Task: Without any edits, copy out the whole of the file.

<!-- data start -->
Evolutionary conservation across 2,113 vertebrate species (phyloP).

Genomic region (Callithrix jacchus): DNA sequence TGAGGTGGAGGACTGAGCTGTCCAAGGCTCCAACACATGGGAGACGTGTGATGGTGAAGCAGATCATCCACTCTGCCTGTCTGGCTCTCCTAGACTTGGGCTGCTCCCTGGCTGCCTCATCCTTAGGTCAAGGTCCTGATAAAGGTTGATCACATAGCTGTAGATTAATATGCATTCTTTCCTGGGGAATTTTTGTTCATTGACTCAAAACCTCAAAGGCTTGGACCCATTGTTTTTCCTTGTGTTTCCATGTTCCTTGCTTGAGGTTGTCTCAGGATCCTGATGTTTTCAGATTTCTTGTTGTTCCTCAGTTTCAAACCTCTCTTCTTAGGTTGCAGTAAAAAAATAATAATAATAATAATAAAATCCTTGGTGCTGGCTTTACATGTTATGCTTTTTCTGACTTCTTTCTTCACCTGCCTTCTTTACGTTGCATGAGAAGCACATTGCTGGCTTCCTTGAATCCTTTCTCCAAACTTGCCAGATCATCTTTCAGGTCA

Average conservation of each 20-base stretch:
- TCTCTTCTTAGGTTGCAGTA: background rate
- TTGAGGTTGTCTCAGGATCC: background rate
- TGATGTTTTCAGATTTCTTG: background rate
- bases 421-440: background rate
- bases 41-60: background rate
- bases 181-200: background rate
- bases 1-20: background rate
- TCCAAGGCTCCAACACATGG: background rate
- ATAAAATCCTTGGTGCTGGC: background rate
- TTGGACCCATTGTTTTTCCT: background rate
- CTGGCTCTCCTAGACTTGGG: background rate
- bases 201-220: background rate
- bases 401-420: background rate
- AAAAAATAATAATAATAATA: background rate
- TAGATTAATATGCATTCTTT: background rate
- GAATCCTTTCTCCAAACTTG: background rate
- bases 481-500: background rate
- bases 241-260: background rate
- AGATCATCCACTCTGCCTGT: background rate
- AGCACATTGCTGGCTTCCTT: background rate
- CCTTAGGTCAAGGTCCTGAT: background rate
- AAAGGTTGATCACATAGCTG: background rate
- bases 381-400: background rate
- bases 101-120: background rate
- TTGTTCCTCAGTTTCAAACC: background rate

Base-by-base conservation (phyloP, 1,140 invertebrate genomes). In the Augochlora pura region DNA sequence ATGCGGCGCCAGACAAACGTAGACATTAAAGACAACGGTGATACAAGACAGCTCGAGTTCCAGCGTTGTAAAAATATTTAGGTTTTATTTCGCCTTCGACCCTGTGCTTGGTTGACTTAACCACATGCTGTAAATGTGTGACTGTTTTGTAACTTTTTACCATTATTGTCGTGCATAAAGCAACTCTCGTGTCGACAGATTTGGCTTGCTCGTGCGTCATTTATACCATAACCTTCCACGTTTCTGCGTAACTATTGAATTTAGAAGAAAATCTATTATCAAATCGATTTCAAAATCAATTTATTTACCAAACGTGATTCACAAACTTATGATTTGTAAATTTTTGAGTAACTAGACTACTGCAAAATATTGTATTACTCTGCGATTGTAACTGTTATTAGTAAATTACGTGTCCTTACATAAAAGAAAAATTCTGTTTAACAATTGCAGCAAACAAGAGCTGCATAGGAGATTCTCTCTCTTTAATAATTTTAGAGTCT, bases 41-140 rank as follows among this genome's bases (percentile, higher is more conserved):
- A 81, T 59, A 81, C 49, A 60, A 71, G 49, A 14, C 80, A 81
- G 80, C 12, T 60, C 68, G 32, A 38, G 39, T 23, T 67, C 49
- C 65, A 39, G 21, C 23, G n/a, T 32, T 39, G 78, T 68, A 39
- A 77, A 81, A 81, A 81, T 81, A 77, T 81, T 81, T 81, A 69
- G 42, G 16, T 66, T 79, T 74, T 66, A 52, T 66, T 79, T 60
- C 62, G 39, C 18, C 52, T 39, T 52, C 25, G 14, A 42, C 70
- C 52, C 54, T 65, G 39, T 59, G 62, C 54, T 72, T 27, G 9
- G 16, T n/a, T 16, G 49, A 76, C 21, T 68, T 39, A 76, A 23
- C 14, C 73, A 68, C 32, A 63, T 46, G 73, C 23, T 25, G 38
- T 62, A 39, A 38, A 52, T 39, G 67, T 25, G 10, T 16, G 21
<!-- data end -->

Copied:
Evolutionary conservation across 2,113 vertebrate species (phyloP).

Genomic region (Callithrix jacchus): DNA sequence TGAGGTGGAGGACTGAGCTGTCCAAGGCTCCAACACATGGGAGACGTGTGATGGTGAAGCAGATCATCCACTCTGCCTGTCTGGCTCTCCTAGACTTGGGCTGCTCCCTGGCTGCCTCATCCTTAGGTCAAGGTCCTGATAAAGGTTGATCACATAGCTGTAGATTAATATGCATTCTTTCCTGGGGAATTTTTGTTCATTGACTCAAAACCTCAAAGGCTTGGACCCATTGTTTTTCCTTGTGTTTCCATGTTCCTTGCTTGAGGTTGTCTCAGGATCCTGATGTTTTCAGATTTCTTGTTGTTCCTCAGTTTCAAACCTCTCTTCTTAGGTTGCAGTAAAAAAATAATAATAATAATAATAAAATCCTTGGTGCTGGCTTTACATGTTATGCTTTTTCTGACTTCTTTCTTCACCTGCCTTCTTTACGTTGCATGAGAAGCACATTGCTGGCTTCCTTGAATCCTTTCTCCAAACTTGCCAGATCATCTTTCAGGTCA

Average conservation of each 20-base stretch:
- TCTCTTCTTAGGTTGCAGTA: background rate
- TTGAGGTTGTCTCAGGATCC: background rate
- TGATGTTTTCAGATTTCTTG: background rate
- bases 421-440: background rate
- bases 41-60: background rate
- bases 181-200: background rate
- bases 1-20: background rate
- TCCAAGGCTCCAACACATGG: background rate
- ATAAAATCCTTGGTGCTGGC: background rate
- TTGGACCCATTGTTTTTCCT: background rate
- CTGGCTCTCCTAGACTTGGG: background rate
- bases 201-220: background rate
- bases 401-420: background rate
- AAAAAATAATAATAATAATA: background rate
- TAGATTAATATGCATTCTTT: background rate
- GAATCCTTTCTCCAAACTTG: background rate
- bases 481-500: background rate
- bases 241-260: background rate
- AGATCATCCACTCTGCCTGT: background rate
- AGCACATTGCTGGCTTCCTT: background rate
- CCTTAGGTCAAGGTCCTGAT: background rate
- AAAGGTTGATCACATAGCTG: background rate
- bases 381-400: background rate
- bases 101-120: background rate
- TTGTTCCTCAGTTTCAAACC: background rate

Base-by-base conservation (phyloP, 1,140 invertebrate genomes). In the Augochlora pura region DNA sequence ATGCGGCGCCAGACAAACGTAGACATTAAAGACAACGGTGATACAAGACAGCTCGAGTTCCAGCGTTGTAAAAATATTTAGGTTTTATTTCGCCTTCGACCCTGTGCTTGGTTGACTTAACCACATGCTGTAAATGTGTGACTGTTTTGTAACTTTTTACCATTATTGTCGTGCATAAAGCAACTCTCGTGTCGACAGATTTGGCTTGCTCGTGCGTCATTTATACCATAACCTTCCACGTTTCTGCGTAACTATTGAATTTAGAAGAAAATCTATTATCAAATCGATTTCAAAATCAATTTATTTACCAAACGTGATTCACAAACTTATGATTTGTAAATTTTTGAGTAACTAGACTACTGCAAAATATTGTATTACTCTGCGATTGTAACTGTTATTAGTAAATTACGTGTCCTTACATAAAAGAAAAATTCTGTTTAACAATTGCAGCAAACAAGAGCTGCATAGGAGATTCTCTCTCTTTAATAATTTTAGAGTCT, bases 41-140 rank as follows among this genome's bases (percentile, higher is more conserved):
- A 81, T 59, A 81, C 49, A 60, A 71, G 49, A 14, C 80, A 81
- G 80, C 12, T 60, C 68, G 32, A 38, G 39, T 23, T 67, C 49
- C 65, A 39, G 21, C 23, G n/a, T 32, T 39, G 78, T 68, A 39
- A 77, A 81, A 81, A 81, T 81, A 77, T 81, T 81, T 81, A 69
- G 42, G 16, T 66, T 79, T 74, T 66, A 52, T 66, T 79, T 60
- C 62, G 39, C 18, C 52, T 39, T 52, C 25, G 14, A 42, C 70
- C 52, C 54, T 65, G 39, T 59, G 62, C 54, T 72, T 27, G 9
- G 16, T n/a, T 16, G 49, A 76, C 21, T 68, T 39, A 76, A 23
- C 14, C 73, A 68, C 32, A 63, T 46, G 73, C 23, T 25, G 38
- T 62, A 39, A 38, A 52, T 39, G 67, T 25, G 10, T 16, G 21